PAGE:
Anglican Care urge people to stay connected with new campaign

Anglican Care urge people to stay connected with new campaign

During this time many people are starting to feel isolated. Older citizens in particular are experiencing loneliness, as relatives and friends are no longer able to visit residential aged care homes in response to the coronavirus.

As a way to stay socially connected, Anglican Care are urging family and children to write letters, submit artwork, cards or pictures to aged-care citizens.

While the time frame of isolation for the elderly is still unknown, for those who can, a simple kind gesture to help brighten the day for residents can go a long way.

Anglican Care Marketing Manager, Kylie Jacques, said that the current restrictions could mean many elderly people go without seeing loved ones for long periods of time.

“People still need to make meaningful connections with one another but fulfilling that need may look a little different for a while. National restrictions on visitors to Anglican Care means our residents won’t be able to see anyone under 16 and for many of them this loss will be upsetting,” Kylie said.

This crisis presents a great opportunity to teach younger Australian’s the importance of giving back to others, understanding how much we can learn from our elderly and how the littlest of things can make someone’s day.

Due to infection control issues, Anglican Care are encouraging these items be uploaded to the Anglican Care website, where they will be downloaded and printed for residents.

Anglican Care’s website has been re-designed in recent days to enable social connection to remain.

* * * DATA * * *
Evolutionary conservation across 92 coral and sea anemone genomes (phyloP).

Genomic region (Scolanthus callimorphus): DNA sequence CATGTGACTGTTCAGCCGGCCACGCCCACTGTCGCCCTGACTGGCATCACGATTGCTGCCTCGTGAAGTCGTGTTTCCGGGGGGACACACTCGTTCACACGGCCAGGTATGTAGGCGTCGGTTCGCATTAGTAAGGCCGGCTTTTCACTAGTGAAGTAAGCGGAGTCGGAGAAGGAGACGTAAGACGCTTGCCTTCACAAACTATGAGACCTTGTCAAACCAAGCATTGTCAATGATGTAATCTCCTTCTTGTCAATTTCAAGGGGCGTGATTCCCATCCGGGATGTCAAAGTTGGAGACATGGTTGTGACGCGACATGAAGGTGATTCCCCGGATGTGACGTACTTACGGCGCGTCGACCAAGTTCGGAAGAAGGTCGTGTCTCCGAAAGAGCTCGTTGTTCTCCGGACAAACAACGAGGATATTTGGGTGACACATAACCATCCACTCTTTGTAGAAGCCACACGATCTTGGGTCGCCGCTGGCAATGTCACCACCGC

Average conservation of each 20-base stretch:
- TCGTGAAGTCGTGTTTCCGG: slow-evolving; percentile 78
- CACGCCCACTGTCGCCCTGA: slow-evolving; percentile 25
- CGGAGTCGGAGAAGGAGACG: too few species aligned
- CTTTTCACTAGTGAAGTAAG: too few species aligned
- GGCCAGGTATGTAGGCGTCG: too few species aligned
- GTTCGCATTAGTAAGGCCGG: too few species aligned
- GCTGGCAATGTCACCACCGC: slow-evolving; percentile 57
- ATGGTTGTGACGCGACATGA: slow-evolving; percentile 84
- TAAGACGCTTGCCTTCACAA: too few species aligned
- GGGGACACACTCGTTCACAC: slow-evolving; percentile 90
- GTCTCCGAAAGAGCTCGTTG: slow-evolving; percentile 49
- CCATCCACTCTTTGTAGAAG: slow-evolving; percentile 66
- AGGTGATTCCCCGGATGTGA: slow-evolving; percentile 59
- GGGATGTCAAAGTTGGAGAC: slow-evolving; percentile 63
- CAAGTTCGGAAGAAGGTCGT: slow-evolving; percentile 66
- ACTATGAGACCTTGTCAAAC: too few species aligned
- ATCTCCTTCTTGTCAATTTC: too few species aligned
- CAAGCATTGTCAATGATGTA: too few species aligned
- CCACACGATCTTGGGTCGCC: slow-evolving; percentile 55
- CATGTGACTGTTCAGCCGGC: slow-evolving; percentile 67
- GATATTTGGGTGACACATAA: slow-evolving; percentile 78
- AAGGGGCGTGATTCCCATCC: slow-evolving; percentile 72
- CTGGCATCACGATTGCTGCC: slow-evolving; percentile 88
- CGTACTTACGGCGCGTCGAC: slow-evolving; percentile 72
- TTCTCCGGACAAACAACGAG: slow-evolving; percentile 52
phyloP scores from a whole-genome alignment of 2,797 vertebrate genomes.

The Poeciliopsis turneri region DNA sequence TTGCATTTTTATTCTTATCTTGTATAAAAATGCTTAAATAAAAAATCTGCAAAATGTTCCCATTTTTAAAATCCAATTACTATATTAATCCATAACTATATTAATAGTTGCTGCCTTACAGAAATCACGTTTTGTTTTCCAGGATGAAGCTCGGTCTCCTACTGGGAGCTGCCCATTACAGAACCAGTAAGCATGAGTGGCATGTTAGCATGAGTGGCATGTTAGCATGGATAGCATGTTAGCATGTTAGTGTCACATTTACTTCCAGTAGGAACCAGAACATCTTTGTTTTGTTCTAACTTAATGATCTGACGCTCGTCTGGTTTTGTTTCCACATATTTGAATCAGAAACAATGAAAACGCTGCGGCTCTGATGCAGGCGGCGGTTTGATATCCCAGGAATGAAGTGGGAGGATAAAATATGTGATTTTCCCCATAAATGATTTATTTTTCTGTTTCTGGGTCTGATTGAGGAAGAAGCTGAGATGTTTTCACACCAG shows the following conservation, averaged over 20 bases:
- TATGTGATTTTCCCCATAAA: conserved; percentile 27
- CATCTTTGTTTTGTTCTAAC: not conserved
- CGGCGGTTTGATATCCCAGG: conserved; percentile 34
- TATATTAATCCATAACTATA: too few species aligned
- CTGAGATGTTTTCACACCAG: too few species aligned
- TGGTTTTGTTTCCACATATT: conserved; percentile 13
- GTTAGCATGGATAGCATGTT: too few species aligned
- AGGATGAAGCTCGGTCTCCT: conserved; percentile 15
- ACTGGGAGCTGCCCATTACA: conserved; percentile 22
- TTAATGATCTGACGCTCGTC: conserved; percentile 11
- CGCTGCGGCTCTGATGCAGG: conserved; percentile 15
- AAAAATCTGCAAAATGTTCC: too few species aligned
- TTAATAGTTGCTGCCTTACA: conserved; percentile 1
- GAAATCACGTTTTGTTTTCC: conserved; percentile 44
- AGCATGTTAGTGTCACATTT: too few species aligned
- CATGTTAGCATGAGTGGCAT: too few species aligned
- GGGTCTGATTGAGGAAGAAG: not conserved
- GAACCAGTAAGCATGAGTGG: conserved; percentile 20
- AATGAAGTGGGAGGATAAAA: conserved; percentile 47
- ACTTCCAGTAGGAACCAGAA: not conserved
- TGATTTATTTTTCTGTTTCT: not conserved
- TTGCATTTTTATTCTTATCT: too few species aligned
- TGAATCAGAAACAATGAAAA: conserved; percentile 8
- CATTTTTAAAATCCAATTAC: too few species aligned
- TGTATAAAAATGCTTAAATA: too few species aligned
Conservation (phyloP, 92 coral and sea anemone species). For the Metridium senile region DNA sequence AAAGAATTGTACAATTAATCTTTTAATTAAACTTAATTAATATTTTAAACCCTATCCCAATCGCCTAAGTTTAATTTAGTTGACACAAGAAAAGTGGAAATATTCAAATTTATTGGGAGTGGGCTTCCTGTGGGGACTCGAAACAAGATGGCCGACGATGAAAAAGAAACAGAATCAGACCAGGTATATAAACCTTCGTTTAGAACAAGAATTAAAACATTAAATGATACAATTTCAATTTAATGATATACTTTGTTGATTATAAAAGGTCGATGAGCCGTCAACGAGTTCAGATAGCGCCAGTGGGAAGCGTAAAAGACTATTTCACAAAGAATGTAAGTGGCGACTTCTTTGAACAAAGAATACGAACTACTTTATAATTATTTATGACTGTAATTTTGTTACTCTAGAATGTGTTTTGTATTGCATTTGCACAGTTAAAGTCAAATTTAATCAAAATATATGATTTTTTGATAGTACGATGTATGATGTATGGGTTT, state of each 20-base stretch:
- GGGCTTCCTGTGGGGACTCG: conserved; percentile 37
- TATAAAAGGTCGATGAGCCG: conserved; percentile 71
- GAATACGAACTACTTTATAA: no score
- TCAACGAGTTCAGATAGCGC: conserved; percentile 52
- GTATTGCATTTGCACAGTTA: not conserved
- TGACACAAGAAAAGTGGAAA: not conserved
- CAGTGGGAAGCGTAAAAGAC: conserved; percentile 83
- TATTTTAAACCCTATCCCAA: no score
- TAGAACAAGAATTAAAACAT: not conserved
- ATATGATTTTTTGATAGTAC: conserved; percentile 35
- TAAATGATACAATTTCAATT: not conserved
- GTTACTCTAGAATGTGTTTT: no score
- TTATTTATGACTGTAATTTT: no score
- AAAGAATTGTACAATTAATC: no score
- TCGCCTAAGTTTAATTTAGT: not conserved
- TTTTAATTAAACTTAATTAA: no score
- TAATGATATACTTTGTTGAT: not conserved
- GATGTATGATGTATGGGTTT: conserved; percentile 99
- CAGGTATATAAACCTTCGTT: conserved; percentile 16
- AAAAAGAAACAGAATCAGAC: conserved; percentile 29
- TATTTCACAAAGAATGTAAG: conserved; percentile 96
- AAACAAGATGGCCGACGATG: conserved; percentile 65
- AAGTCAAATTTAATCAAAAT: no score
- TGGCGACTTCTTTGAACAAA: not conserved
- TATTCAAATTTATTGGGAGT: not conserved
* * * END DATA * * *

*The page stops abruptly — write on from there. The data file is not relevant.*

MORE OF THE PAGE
“This is just a small way to get children involved in helping people feel better in their community,” Kylie said.

“And who knows, it may also help some of the parents out there undertaking home-schooling duties.”

Dee, 12, and Olive, 8, have been home-schooled for the past week but found they were missing their friends.

“We thought that the Anglican care residents might be feeling the same way.  So, we talked with Mum and decided to write letters to stay connected and we are super excited to hear their reply and to make some new friends,” Dee and Olive said.

Dee and Olive’s mum, Laurie, has been familiar with Anglican Care for many years, working as the official photographer for the organisation.

“I have spent so much time with the Anglican Care family, and I know it would be an extremely difficult time especially for the more social residents,” Laurie said.

“When the girls asked if they could send letters to help them feel more connected, I jumped at it.”

Arcadia Vale Primary School has already jumped on board the project, with eleven students sending beautiful letters via their teacher to several aged care homes including Jesmond Grove, Scenic Lodge, Toronto Nursing Home, Carey Bay Gardens, Kilpatrick Court, Greenmount Gardens and MacIntosh Nursing Home.

It is vitally important physical distancing is maintained at aged-care residential homes, but social contact remains an essential part of the mental health of residents.

“Our Connecting Generations program is a core element of life at Anglican Care and it is more important than ever we continue it,” Kylie concluded.

To get involved people are encouraged to visit the Anglican Care website where they can fill out their details and then upload items to the site for residents.

IMAGE | Dee and Ollie on Anglican Care website

Anglican Care

Anglican Care is an innovative and progressive quality provider of aged care services for more than 1,000 residents and clients, providing Retirement Living, Day Therapy, Residential Care, Community Care, Dementia Specific and Respite Care.

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